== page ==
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Eels Frontman Mark Oliver Everett Talks Touring & L.A.'s Place In His Music
Eels frontman Mark Oliver Everett, better known to his fans as simply E, has been an indie rock fixture in Los Angeles since before the band released their 1996 breakout album “Beautiful Freak.” The eleven albums he's since released with the band have resonated with struggling hipsters and Hollywood soundtrack selectors alike. Tonight, E returns to the spotlight at the Henry Fonda Theater, the second stop on his tour promoting Eels' latest album, “Wonderful, Glorious.”
Speaking from the Santa Ana Observatory Everett squeezed in an interview with LAist to discuss the band's big plans for the tour, as well as the role his home city plays in his creations.
LAist: Congrats on starting your new tour in Santa Ana! You're an L.A.-based musician, you've referenced specific locations in your lyrics, and your tours usually kick off in southern California. Is L.A. actively inspirational to you, or do you just see it as your standard backdrop at this point?
Mark Oliver Everett: That's a good question. I feel like what's inside you is more important than what's outside you, or your surroundings. I don't think of Los Angeles as a direct inspiration usually, but then again, most if not all of our records have been made in Los Angeles. So I'm probably not giving the city enough credit.
You moved out to California in the late 80s. Los Angeles has gone through a lot of changes since then. What feels the most different between then and now, either in the city or the work you're creating here?
I think in the early days it may have appeared in the music more. You know, on [“Beautiful Freak”] there was a song called “Susan's House” that was about me walking through Echo Park and naming a lot of places. And then, occasionally landmarks from that side of town seem to pop up in the lyrics. But as time goes on, I've lived there for so long now that it hasn't been popping up as much. But I'm glad you reminded me, because I might have to walk around some more...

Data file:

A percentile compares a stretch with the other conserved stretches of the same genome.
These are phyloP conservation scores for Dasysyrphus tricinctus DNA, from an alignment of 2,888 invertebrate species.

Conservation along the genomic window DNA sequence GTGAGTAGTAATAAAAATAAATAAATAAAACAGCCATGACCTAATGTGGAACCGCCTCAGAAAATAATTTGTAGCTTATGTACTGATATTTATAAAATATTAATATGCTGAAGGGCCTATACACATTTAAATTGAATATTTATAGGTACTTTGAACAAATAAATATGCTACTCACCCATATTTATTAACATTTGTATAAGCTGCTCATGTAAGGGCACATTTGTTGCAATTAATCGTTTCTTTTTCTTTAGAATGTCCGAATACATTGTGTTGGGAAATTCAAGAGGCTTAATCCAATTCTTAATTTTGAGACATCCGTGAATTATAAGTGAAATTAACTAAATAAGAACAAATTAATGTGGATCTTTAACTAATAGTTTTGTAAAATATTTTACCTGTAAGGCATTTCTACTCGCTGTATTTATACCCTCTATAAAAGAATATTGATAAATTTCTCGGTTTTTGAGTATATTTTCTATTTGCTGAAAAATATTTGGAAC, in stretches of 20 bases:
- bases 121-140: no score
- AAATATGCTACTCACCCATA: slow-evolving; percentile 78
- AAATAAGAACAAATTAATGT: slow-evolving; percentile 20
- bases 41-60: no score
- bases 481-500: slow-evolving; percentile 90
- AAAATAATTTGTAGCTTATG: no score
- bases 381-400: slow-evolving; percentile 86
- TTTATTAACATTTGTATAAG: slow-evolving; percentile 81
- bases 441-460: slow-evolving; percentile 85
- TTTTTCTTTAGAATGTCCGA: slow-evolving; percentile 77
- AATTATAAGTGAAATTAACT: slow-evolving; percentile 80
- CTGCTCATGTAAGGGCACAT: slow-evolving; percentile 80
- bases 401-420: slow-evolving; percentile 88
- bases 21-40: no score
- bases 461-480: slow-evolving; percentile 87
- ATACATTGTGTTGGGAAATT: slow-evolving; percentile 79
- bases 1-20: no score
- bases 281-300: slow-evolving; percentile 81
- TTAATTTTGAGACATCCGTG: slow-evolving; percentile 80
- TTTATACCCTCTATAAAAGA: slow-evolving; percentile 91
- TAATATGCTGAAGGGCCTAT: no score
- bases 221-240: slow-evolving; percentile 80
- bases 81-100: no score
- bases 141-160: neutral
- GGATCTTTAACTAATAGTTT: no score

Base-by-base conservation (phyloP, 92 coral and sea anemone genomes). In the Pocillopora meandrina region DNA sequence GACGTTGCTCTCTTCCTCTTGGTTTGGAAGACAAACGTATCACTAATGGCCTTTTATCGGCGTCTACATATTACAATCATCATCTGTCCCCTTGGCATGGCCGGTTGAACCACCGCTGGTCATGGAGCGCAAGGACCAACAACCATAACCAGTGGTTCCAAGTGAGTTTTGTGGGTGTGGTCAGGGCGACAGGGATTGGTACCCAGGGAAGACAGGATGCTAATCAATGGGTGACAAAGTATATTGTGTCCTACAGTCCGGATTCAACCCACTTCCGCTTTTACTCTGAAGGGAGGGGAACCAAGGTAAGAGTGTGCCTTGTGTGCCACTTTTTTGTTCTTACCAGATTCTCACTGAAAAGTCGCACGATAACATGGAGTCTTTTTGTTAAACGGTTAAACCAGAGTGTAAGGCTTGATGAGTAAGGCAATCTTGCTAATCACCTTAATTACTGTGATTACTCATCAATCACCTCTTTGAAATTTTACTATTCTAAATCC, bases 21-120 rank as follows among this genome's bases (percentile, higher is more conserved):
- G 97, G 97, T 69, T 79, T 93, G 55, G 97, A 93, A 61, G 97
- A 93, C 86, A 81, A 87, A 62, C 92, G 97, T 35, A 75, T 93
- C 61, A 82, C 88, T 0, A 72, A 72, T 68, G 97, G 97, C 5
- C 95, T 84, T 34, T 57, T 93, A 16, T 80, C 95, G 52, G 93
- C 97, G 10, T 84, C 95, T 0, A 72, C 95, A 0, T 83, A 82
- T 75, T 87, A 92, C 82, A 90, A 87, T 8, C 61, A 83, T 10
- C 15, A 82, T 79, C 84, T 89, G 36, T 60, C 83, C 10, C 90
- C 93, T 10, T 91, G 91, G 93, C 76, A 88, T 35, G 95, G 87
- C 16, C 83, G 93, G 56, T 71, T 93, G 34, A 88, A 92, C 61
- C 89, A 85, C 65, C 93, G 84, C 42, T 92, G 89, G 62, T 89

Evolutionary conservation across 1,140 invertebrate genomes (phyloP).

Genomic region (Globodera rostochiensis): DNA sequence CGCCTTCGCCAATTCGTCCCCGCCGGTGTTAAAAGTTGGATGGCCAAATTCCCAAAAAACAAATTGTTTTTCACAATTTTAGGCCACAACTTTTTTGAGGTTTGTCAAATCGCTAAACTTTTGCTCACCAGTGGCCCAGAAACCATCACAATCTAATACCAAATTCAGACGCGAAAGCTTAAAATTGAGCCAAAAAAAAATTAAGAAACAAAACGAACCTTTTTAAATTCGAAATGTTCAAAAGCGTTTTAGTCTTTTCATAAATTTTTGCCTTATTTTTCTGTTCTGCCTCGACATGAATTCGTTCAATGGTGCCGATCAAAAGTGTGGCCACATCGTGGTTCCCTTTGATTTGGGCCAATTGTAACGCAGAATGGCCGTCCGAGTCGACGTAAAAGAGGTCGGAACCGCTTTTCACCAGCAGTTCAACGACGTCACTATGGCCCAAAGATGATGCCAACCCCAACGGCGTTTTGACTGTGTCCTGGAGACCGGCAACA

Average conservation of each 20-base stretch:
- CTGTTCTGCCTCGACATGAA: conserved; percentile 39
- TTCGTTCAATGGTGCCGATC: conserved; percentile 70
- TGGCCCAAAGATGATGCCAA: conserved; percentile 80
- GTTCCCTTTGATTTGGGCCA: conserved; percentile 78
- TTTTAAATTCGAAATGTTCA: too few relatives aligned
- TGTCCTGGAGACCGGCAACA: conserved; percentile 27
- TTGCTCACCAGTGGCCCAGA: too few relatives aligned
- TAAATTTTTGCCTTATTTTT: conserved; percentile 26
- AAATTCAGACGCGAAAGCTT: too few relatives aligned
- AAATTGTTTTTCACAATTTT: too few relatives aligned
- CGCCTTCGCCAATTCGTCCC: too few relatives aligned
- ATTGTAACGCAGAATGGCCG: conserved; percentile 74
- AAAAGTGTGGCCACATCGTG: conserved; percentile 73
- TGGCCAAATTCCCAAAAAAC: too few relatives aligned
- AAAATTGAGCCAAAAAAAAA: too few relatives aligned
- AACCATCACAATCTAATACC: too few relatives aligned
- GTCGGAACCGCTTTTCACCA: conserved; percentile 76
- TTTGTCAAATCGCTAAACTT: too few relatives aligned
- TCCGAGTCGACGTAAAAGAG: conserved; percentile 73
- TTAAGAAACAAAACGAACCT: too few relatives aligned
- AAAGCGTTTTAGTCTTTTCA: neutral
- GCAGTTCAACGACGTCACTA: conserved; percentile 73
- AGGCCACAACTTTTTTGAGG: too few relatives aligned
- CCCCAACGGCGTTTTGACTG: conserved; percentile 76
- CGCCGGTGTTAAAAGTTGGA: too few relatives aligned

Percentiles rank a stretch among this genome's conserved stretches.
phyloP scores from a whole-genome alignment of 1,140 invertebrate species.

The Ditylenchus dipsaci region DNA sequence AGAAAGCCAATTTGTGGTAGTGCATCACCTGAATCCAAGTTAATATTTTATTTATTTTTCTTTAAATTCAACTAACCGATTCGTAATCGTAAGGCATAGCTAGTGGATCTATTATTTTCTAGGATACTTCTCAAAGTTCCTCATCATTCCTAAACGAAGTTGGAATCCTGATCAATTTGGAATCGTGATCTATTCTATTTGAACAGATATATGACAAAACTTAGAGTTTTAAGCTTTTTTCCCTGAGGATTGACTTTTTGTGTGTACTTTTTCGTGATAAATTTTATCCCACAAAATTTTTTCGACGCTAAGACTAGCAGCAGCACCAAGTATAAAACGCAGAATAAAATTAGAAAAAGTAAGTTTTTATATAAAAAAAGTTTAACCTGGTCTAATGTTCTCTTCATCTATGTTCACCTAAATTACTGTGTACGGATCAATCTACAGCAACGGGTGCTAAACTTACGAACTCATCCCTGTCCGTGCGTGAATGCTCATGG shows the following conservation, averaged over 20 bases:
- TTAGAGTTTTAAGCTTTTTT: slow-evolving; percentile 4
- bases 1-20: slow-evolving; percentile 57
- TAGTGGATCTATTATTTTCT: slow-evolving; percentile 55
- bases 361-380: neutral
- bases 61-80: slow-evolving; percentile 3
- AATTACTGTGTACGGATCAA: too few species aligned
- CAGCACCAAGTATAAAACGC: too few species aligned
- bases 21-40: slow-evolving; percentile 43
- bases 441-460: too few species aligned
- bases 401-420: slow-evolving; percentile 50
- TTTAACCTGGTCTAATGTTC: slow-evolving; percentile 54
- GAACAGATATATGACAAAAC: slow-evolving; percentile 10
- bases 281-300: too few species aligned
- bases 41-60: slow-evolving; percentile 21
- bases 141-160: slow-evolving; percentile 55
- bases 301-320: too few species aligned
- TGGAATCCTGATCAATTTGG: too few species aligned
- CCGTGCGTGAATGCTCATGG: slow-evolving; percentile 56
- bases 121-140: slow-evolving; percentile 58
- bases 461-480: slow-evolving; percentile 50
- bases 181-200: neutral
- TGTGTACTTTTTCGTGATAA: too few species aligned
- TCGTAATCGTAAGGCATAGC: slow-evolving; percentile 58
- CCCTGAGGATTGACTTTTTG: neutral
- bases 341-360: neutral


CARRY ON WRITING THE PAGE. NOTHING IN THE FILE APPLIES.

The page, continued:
Your new album "Wonderful, Glorious" is a departure from your last three albums, which were linked together as a concept trilogy. What's it like to start touring new material after spending such a long time working on one project?
Well, it's a lot simpler. You're focused on 13 songs instead of three albums. But those three albums weren't all made at the same time, they were made over a four-year period, all individually. So it's kind of all the same deal to me.
On your past tours, you've played around with Eels' lineup and instrumentation. I know you've worked with strings; you've worked with traditional rock band-style setups. What can you tell us about the plan for this tour?
We're, as we speak, desperately trying to figure out exactly what it is. We're thinking about trying something new that, to my knowledge, hasn't been done before. You know that thing that the kids are into right now, called mash-ups? We're going to do something unprecedented this year. We want to try mashing up rock and roll, and putting the two together in a big, grand mashup, and see what happens. And it might explode in a horrible way or it might explode in a beautiful way.
It could be big. Finally, do you have any favorite L.A. spots to hit up after a show, or just in general?
My favorite L.A. spot to hit up after a show is my bed. I give it all. I leave it all on the stage, there's nothing left for any spot other than my bed at that point.